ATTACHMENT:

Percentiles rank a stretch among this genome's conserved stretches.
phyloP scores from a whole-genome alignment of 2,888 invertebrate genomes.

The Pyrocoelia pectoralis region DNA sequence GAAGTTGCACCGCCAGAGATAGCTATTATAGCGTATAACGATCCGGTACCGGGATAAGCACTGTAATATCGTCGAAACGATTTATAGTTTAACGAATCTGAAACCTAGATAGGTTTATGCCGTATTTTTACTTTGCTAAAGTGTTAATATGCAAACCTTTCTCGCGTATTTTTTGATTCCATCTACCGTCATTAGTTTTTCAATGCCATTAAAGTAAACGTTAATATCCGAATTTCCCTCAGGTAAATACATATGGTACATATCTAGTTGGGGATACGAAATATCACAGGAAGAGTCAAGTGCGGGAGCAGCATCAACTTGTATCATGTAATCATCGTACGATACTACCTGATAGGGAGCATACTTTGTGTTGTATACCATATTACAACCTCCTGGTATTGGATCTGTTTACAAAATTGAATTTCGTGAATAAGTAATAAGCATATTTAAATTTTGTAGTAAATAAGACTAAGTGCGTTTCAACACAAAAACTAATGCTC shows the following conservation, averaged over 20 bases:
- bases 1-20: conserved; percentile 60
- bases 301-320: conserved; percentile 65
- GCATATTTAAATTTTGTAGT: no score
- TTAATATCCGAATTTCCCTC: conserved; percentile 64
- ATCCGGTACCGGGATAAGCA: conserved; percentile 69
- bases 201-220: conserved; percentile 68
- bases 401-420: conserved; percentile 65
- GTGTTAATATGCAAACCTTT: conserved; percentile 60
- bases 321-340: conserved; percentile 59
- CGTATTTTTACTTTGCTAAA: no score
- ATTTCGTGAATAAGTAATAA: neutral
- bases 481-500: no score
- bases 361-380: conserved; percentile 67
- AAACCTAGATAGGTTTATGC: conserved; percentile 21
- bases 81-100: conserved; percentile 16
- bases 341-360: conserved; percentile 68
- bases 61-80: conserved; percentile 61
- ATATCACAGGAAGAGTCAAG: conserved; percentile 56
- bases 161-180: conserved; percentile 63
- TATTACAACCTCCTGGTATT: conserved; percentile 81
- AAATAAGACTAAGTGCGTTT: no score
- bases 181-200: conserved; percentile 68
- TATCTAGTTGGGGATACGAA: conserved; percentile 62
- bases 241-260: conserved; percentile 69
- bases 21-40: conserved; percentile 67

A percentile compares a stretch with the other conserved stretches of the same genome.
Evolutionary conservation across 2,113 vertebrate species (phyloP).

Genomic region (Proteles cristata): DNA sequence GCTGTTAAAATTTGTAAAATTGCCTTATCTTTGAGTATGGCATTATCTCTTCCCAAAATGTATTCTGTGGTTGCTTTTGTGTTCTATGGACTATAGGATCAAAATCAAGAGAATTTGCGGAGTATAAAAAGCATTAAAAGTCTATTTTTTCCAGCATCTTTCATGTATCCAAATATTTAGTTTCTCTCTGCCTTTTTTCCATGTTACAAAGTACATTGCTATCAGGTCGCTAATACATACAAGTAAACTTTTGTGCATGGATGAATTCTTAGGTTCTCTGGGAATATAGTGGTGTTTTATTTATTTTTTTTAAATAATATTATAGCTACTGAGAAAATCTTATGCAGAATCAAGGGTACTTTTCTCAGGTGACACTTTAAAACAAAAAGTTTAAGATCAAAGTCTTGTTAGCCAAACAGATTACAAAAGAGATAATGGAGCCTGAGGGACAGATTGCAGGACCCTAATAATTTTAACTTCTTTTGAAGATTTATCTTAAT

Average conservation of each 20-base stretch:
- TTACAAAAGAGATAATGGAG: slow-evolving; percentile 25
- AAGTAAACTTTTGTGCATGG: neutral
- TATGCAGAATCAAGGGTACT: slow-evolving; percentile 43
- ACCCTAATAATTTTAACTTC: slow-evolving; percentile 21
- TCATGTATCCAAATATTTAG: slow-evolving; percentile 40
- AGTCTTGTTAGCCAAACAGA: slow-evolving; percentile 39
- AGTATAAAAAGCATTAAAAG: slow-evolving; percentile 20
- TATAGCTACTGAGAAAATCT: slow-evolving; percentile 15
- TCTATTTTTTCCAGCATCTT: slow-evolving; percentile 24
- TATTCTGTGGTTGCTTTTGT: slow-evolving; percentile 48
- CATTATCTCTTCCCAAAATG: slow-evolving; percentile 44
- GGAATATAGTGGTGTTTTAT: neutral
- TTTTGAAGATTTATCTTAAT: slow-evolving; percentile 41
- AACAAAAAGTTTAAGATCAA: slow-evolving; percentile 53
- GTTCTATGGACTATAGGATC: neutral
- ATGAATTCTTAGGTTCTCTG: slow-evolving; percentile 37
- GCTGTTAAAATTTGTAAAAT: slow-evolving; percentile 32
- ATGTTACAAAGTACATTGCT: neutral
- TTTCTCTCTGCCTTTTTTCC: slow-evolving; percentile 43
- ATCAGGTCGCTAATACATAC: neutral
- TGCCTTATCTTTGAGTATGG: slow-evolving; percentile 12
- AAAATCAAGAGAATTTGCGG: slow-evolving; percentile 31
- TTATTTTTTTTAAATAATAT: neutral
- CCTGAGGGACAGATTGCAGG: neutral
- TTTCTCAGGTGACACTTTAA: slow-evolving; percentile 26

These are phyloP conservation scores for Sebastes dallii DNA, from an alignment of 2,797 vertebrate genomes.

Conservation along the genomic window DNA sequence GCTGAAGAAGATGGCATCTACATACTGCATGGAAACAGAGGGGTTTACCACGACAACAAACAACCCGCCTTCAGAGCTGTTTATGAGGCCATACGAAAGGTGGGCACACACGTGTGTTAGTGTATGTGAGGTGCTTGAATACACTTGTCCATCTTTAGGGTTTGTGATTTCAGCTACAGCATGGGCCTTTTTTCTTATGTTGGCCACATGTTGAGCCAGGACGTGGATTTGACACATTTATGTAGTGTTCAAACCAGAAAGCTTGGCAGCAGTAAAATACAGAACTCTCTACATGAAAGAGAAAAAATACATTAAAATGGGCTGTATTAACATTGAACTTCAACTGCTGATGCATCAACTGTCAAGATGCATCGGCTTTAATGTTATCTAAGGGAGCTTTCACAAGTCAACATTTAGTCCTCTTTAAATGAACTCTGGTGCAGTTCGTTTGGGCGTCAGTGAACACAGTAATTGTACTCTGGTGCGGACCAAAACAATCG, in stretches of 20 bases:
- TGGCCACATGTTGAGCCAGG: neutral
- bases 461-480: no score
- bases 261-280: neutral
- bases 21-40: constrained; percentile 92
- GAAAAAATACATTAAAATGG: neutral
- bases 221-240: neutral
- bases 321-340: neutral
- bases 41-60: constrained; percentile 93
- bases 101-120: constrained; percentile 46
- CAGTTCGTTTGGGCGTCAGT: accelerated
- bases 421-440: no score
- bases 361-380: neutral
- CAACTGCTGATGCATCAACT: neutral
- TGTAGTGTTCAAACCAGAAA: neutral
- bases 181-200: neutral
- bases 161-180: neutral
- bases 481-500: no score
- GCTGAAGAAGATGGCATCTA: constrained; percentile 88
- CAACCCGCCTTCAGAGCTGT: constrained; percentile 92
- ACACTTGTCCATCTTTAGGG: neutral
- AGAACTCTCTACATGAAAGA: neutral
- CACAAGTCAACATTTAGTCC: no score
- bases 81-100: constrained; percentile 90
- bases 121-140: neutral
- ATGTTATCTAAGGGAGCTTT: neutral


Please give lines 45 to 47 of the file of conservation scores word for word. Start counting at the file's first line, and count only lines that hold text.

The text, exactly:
- TTTTGAAGATTTATCTTAAT: slow-evolving; percentile 41
- AACAAAAAGTTTAAGATCAA: slow-evolving; percentile 53
- GTTCTATGGACTATAGGATC: neutral